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Comparing "insider" and "outsider" news coverage of the 2014 Ebola outbreak

Brittany Humphries, Martha Radice, Sophie Lauzier

Abstract


OBJECTIVES: Information provided by news media during an infectious disease outbreak can affect the actions taken to safeguard public health. There has been little evaluation of how the content of news published during an outbreak varies by location of the news outlet. This study analyzes coverage of the 2014 Ebola outbreak by one news outlet operating within a country affected by the outbreak and one country not directly affected.

METHODS: A qualitative content analysis was conducted of articles published in two national news outlets, The Globe and Mail (Canada) and the Vanguard (Nigeria), between January 1 and December 31, 2014. Articles available through LexisNexis Academic were sorted by date and sampled using a stratified sampling method (The Globe and Mail n = 100; Vanguard n = 105). A coding scheme was developed and modified to incorporate emerging themes until saturation was achieved.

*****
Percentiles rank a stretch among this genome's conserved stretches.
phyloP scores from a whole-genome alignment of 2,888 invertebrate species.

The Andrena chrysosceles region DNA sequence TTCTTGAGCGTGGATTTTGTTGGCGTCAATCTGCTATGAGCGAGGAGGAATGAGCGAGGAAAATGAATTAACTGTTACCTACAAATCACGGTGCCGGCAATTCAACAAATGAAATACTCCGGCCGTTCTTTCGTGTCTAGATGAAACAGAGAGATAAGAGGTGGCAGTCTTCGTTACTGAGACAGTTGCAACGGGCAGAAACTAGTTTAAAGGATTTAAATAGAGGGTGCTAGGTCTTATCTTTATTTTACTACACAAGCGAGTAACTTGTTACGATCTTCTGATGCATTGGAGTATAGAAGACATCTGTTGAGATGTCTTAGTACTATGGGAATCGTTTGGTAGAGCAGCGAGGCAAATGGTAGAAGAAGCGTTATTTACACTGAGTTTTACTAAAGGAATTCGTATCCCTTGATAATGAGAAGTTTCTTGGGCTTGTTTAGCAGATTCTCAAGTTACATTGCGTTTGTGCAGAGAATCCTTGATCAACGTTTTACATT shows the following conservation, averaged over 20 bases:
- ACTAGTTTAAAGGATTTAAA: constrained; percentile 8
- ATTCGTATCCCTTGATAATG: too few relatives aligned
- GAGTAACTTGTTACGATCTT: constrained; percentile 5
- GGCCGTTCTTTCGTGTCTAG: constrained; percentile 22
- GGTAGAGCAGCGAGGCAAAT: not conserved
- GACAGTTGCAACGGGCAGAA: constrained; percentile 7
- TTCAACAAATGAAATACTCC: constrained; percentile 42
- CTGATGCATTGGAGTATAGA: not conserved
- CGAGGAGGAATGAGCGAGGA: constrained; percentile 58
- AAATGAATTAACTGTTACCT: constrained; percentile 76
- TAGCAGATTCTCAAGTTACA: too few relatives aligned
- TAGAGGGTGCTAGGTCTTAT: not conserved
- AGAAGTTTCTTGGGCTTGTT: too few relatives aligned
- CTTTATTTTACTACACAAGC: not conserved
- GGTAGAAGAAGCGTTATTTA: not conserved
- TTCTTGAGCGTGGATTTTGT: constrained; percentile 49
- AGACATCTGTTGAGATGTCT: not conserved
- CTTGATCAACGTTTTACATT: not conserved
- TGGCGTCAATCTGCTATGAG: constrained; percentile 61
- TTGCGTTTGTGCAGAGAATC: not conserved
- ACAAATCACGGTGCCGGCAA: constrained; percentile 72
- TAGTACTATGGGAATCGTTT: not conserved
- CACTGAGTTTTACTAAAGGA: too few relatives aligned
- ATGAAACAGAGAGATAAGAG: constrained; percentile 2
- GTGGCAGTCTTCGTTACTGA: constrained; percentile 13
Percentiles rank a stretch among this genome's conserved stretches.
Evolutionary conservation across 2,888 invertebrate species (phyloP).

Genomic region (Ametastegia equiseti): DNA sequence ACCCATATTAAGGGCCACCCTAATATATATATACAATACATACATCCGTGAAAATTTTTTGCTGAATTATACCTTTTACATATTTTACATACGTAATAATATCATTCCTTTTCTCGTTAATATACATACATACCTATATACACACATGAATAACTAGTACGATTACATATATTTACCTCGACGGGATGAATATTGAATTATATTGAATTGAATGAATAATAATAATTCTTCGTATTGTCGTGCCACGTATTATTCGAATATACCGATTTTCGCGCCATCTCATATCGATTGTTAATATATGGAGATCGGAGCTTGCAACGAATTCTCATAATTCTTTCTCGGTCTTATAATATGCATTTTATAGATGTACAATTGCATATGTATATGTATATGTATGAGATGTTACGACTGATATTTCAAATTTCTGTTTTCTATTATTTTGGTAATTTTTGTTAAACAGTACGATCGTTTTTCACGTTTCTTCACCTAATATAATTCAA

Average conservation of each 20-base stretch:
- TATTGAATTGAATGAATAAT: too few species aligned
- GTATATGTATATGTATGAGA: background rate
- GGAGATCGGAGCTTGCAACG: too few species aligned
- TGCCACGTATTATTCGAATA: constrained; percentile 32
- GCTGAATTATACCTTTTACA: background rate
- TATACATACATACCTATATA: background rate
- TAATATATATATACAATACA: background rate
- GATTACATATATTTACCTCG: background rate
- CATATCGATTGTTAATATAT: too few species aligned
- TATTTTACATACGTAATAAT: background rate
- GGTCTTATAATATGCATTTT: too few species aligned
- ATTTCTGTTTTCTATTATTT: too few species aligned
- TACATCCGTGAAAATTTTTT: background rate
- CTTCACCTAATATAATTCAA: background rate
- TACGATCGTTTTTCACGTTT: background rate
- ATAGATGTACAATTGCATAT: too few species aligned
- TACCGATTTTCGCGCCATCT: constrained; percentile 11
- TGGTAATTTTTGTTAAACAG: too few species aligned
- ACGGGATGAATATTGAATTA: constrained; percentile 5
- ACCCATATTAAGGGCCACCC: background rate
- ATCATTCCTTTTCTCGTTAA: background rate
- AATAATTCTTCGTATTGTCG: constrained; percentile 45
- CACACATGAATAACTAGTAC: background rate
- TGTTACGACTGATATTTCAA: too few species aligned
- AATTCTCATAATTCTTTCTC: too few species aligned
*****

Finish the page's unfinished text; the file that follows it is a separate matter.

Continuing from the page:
RESULTS: There were substantial differences in outbreak coverage in terms of the topic and content of the articles, as well as the sources consulted. The Globe and Mail framed the outbreak in terms of national security and national interests, as well as presenting it as an international humanitarian crisis. In contrast, the Vanguard framed the outbreak almost exclusively in terms of public health.

CONCLUSION: Our findings highlight how different geographic contexts can shape reporting on the same event. Further research is required to investigate how the political, social or economic situations of a country shape its news media, potentially influencing actions taken to control disease outbreaks.


Keywords


Ebola virus disease; qualitative research; mass media; Canada; Nigeria

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DOI: http://dx.doi.org/10.17269/cjph.108.5904